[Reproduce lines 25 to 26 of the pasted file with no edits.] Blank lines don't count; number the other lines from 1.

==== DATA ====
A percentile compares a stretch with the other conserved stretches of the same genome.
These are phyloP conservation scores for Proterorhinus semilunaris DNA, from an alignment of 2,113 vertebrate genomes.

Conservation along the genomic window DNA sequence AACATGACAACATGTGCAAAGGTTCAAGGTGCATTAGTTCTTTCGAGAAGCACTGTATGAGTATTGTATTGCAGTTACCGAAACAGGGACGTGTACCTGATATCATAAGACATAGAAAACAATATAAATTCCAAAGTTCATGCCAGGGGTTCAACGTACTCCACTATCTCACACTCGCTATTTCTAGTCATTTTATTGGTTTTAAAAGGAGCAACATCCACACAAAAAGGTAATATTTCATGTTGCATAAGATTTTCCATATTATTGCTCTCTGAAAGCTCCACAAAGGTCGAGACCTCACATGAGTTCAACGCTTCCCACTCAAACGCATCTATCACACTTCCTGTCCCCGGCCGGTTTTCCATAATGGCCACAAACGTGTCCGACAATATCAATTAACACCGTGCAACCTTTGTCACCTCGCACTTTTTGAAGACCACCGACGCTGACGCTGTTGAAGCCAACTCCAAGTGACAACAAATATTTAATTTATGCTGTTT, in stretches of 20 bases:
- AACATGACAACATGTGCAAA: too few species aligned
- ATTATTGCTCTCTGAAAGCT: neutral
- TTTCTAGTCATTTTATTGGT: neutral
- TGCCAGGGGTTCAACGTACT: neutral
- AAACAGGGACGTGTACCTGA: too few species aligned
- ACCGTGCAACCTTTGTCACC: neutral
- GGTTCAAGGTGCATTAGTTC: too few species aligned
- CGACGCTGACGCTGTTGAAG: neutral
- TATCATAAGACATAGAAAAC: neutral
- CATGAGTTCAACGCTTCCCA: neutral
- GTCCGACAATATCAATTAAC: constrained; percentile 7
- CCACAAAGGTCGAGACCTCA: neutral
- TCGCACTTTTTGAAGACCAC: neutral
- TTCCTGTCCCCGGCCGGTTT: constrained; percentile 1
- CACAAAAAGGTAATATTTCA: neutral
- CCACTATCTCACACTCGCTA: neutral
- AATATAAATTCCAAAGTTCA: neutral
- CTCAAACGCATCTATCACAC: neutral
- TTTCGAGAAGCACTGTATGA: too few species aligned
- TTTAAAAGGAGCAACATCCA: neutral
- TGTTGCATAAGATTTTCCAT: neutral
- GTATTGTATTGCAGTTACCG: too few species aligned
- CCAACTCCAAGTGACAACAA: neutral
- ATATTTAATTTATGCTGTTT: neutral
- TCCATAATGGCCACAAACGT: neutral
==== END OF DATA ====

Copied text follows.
- GTATTGTATTGCAGTTACCG: too few species aligned
- CCAACTCCAAGTGACAACAA: neutral